Karnataka-Maharashtra Issue: War broke out in border villages over Maharashtra’s health scheme, Chief Minister Bommai will talk to CM Shinde

Karnataka-Maharashtra Border Issue: The border dispute between Karnataka and Maharashtra has started once again. The Congress has attacked the BJP government in Karnataka for launching its health insurance scheme in 865 border villages by the Maharashtra government. To which now Karnataka Chief Minister Basavaraj Bommai has replied. Chief Minister Basavaraj Bommai said on Wednesday (March 15) that he would talk to the Maharashtra government on the matter. 

The Eknath Shinde government of Maharashtra has recently announced an additional Rs 54 crore to implement the ‘Mahatma Jyotiba Phule Jan Arogya Yojana’ in the border villages of Karnataka. The Maharashtra government claims these villages as its own.

Congress demands Bommai’s resignation

The Chief Minister further said, "I will look into their fund release and take measures to stop it. I don’t need to learn from DK Shivakumar." The Congress demanded the resignation of Chief Minister Bommai on this issue. The Congress accused the chief minister of failing miserably to protect the interests of the state and Kannadigas. 

Demand for dismissal of Shinde government

State Congress President DK Shivakumar demanded immediate intervention from the Central Government on this and the dismissal of the Shinde government of Maharashtra. Congress said, "This is not a good thing in a federal system, so I demand that the central government intervene immediately." Shivakumar said, "They are doing this kind of mischief time and again, so I demand that the central government should Eknath Shinde dismiss the government." Speaking to reporters in Hubli, Siddaramaiah said, "Maharashtra’s move is a threat to India’s federal structure."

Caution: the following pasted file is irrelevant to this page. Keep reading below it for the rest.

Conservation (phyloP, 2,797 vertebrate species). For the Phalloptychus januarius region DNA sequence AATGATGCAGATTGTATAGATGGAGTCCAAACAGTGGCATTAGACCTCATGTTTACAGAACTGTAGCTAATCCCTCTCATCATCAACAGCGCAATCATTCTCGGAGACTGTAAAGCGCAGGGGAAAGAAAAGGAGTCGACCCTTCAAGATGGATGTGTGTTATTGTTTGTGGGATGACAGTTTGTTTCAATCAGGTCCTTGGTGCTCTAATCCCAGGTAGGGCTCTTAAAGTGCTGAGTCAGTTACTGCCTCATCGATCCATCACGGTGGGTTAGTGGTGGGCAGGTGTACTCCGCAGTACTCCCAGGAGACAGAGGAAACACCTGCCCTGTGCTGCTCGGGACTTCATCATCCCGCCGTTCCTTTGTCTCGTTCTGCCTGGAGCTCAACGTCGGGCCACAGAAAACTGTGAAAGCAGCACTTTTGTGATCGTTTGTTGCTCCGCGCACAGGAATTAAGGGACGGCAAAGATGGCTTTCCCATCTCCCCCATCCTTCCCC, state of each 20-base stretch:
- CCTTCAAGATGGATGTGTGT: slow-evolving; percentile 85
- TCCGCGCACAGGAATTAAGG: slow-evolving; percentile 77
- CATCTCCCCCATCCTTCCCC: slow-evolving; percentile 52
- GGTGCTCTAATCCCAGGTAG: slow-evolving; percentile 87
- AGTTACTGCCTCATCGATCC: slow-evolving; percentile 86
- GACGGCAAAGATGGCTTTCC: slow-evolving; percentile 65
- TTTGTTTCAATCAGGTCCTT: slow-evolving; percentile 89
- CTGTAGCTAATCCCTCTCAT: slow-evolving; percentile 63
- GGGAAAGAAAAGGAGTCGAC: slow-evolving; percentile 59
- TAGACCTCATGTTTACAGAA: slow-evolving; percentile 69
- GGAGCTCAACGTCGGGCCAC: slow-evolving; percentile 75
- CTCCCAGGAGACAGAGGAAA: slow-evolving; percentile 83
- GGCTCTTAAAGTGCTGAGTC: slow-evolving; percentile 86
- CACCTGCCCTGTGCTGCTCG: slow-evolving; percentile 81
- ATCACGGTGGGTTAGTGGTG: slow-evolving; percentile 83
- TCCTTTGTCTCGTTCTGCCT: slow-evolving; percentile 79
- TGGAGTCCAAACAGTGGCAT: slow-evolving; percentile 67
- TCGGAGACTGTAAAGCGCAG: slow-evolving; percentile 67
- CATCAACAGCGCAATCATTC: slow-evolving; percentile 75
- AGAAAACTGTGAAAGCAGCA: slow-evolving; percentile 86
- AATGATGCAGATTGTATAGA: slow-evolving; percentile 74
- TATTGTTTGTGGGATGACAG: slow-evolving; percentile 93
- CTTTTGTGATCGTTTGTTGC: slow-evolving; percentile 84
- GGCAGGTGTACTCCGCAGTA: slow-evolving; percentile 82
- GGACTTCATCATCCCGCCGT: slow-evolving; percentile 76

The border dispute has been going on for decades

Let us tell you that the border dispute has been going on between Karnataka and Maharashtra for decades. This dispute started in 1956 with the passing of the State Reorganization Act by the Parliament. At that time, Karnataka was considered as a part of Mysore State and Maharashtra as part of Bombay Presidency.

Since its formation in 1960, Maharashtra has been at loggerheads with Karnataka over Belgaum (Belagavi) district and 80 per cent Marathi-speaking villages. Despite being pending in the Supreme Court, the political leadership of both the states keep using this issue for their own politics as well.

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